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21 to 33 of 33 messages
02/10/2013 at 12:23

All you can do is rie in the growth you don't want on the window. You can cut Honeysuckle back as hard as you want. We have had to do one of ours back to 6 inches from the ground and it is now back up to 30 feet again, in a season!

02/10/2013 at 12:26

Flowersfb, can you not tie it back somehow until it's finished flowering - nice to keep the summer going for just a bit longer

If you want to give your honeysuckle a good sort out you can cut it right back in the late winter/early spring - otherwise just give it a tidy up when it's fnished flowering. 

 

 

02/10/2013 at 13:27

OK my attempt at quiz question ;

           The most important thing about your gardening tools is:

a. Remembering whom you loaned them to. b. Remembering in the spring where you left them in the fall. c. Remembering whom you borrowed them from. d. All of the Above

                                                  A Bud is:

a. A regular guy. b. A regular beer. c. A small swelling on a plant from which a leaf or flower grows.

                                              True or False

Aloe is a friendly greeting exchanged by neighborhood gardeners.

 

I'll get my coat....

 

02/10/2013 at 13:50

Thanks for your help everyone re the honesuckle - can't tie it back much - have 

already tried that  - so I'll cut it back when it stops flowering, just to be safe!

02/10/2013 at 13:54

Curiousity made me look at this thread.   Thought it might involve politics or similar.  

Well, it's different.  Looks like fun   

02/10/2013 at 18:36

Mrs. Garden  I usually find my secateurs in winter when the beds are bare! I have 4 pairs, 2 are missing at the moment  Of course, it could be OH!

I'll confirm that honeysuckle can be cut hard back. Trouble is, I don't always get round to it then there is a messy load of dead black twigs in the middle.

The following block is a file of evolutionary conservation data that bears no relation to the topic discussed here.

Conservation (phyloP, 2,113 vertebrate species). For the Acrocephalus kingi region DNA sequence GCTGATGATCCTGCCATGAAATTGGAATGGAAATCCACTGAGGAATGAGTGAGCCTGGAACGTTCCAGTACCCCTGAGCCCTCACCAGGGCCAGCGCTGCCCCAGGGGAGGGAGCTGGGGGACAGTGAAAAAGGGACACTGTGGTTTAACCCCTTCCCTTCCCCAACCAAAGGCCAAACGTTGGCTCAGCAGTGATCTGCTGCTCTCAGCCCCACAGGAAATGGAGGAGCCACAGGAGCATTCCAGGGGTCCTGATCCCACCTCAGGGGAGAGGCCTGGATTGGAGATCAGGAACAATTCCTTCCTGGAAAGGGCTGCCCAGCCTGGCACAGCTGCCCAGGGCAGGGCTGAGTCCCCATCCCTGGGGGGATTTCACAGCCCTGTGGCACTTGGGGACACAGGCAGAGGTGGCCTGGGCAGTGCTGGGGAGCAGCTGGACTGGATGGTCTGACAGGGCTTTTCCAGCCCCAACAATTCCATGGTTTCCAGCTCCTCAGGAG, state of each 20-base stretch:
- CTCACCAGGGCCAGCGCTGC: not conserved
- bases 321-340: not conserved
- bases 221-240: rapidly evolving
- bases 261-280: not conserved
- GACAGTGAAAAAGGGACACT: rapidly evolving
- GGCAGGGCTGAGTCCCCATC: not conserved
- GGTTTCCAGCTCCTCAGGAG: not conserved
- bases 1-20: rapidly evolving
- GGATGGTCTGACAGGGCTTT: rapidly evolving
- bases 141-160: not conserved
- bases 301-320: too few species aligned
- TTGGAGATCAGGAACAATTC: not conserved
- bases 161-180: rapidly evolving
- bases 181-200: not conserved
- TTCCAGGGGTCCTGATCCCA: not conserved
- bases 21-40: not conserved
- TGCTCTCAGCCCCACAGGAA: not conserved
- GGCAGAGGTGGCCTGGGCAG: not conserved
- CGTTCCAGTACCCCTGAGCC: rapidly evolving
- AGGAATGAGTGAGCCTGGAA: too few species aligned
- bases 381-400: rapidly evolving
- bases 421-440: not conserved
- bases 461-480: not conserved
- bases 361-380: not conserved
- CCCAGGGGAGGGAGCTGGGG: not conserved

04/10/2013 at 10:39

Hello everyone, a new gardener here,I have recently moved and gone mad with the gardening, Ibought some gladi bulbs, freesia and montbretia I planted them in pots they have all got long leaves and the glads have got long blooms but they are like in a papery sheath and have not quite burst out all the others are the same, could anyone explain why?  There are a lot of snails and slugs in the garden thats the reason for pots. I am disappointed but undeterred. thanks.

04/10/2013 at 10:46

Hello  No need to be disappointed Jill, the glads will open up soon, from the bottom up - I'm sure you'll be very pleased with them. 

Don't forget to water them, producing flowers takes a fair bit of moisture, and make sure they're getting some sunshine 

 

 

04/10/2013 at 10:51

re missing secateurs. Mine spent 2 years under a compost heap. OH renovated them and they lasted until they found themselves at the far end of the shredder. After that they were beyond OH's renovation skills 

04/10/2013 at 10:58

I keep finding teaspoons in the compost heap.... they go in with the teabags via the kitchen compost crock.

04/10/2013 at 11:18

Can the teaspoons be renovated fb? The ones my son put in the coal bucket (as a toddler not the 40+ he is now), were never really suitable for kitchen use having passed through the stove

04/10/2013 at 11:51

Stainless steel teaspoons.  I give them a go through the dishwasher and they're as good as new. (I have a bosch one. It doesn't grumble as much as the old one used to)

04/10/2013 at 13:02

I take it that's the machine you're talking about fidget...

 

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21 to 33 of 33 messages